February 11, 2013

DEVELOPING: North Korea nuclear test suspected

breakingnews:

North Korea is suspected of its third nuclear test after a seismic event was detected near the site of the regime’s previous tests. A UN Security Council diplomat has anonymously told Reuters that the event was in fact a test.

Read more about the event from CNN.

Follow updates on BreakingNews.com.

From the CNN report: “‘It’s a nuclear test,’ said Jeffrey Lewis, director of the East Asia Nonproliferation Program at the James Martin Center for Nonproliferation Studies at the Monterey Institute of International Studies. ‘That magnitude and that location — it’s awfully unlikely it’s anything else.’”

(via rubenfeld)

23:43 // 1 year ago
January 29, 2013
discoverynews:

Google Maps North Korea
Details of cities and even prison camps in North Korea became more visible on Tuesday when Google updated its Google Maps application to include information citizen cartographers have been providing it about the country through a crowdsourcing development program called Map Maker. Read more…

Good work, Google. The more this info is out there, the more people will pay attention to this issue.

discoverynews:

Google Maps North Korea

Details of cities and even prison camps in North Korea became more visible on Tuesday when Google updated its Google Maps application to include information citizen cartographers have been providing it about the country through a crowdsourcing development program called Map Maker. Read more…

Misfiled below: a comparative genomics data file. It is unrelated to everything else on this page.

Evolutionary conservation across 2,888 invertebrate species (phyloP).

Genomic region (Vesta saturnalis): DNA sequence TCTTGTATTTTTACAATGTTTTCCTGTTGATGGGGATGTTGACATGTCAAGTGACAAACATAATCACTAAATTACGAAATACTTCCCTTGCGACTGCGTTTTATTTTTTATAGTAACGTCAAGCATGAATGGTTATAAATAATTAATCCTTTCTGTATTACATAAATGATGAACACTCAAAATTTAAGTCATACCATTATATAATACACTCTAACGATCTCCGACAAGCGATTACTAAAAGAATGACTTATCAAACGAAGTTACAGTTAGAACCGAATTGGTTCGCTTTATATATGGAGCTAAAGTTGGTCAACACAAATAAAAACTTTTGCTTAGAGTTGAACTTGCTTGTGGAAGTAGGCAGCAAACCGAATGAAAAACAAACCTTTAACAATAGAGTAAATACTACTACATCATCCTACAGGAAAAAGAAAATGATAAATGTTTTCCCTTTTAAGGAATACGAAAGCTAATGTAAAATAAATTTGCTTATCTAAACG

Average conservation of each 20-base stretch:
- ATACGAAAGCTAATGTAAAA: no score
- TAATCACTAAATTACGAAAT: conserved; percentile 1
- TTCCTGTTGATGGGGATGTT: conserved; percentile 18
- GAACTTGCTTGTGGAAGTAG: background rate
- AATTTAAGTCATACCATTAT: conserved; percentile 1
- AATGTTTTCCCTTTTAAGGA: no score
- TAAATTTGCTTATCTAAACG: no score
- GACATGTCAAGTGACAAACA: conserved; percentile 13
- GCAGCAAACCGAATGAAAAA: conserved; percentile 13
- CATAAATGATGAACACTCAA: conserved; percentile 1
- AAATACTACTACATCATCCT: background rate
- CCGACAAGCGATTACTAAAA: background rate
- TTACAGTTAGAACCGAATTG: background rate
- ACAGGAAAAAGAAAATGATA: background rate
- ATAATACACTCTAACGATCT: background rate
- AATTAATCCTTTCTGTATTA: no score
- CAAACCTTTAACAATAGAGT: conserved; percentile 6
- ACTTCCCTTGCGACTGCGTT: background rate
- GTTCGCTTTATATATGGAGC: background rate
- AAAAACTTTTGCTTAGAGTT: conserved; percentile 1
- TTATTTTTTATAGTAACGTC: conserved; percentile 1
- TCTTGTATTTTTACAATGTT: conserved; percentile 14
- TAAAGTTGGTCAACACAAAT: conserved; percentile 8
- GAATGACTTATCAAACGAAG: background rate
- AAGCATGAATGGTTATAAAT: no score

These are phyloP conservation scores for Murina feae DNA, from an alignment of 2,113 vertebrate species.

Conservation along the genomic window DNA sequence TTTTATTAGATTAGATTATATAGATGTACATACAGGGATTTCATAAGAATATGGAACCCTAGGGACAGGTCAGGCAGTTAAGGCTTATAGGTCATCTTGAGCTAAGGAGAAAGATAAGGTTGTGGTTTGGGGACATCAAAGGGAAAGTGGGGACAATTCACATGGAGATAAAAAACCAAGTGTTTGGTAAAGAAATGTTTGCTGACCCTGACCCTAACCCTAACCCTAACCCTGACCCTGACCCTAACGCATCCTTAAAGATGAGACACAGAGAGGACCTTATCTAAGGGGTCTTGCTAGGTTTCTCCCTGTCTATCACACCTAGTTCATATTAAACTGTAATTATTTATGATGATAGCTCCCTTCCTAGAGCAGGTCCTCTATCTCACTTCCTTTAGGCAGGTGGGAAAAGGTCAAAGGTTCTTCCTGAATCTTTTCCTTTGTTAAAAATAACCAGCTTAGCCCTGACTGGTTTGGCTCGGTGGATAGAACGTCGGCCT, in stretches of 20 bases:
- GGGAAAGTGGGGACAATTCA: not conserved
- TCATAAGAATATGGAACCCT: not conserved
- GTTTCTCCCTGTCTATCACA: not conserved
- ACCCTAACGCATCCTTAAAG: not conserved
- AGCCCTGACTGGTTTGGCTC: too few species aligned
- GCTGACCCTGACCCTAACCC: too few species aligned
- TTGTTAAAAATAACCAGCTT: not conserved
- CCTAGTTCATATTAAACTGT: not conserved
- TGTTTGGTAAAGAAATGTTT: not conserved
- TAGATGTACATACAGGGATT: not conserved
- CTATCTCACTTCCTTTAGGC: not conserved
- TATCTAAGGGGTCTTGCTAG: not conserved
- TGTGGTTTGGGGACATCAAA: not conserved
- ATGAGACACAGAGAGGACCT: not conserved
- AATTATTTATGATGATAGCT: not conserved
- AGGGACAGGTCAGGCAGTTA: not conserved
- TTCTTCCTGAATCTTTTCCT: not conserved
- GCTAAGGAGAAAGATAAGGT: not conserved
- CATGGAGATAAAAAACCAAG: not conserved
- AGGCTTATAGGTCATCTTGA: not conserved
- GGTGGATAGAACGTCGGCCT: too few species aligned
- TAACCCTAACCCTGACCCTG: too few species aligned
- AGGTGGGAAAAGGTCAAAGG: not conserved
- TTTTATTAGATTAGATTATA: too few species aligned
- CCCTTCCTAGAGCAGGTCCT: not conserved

Good work, Google. The more this info is out there, the more people will pay attention to this issue.

11:30 // 1 year ago
January 20, 2013
What’s so odd about the whole thing is that no one in North Korea can even hope to afford the things they showed us. And it’s not like they’re going to export this technology. They’re building products for a market that doesn’t exist.
Sophie Schmidt, daughter of Google chairman Eric Schmidt • Discussing her experience at the North Korean version of the Consumer Electronics Show earlier this month. Schmidt went with her father to the country — both of whom were joined by former New Mexico Gov. Bill Richardson. The longtime Google figure spent much of his time in the nation trying to convince North Korean leaders that their focus on keeping internet access extremely limited was causing long-term harm to the country’s economy, an argument which we wouldn’t be surprised if it fell on deaf ears.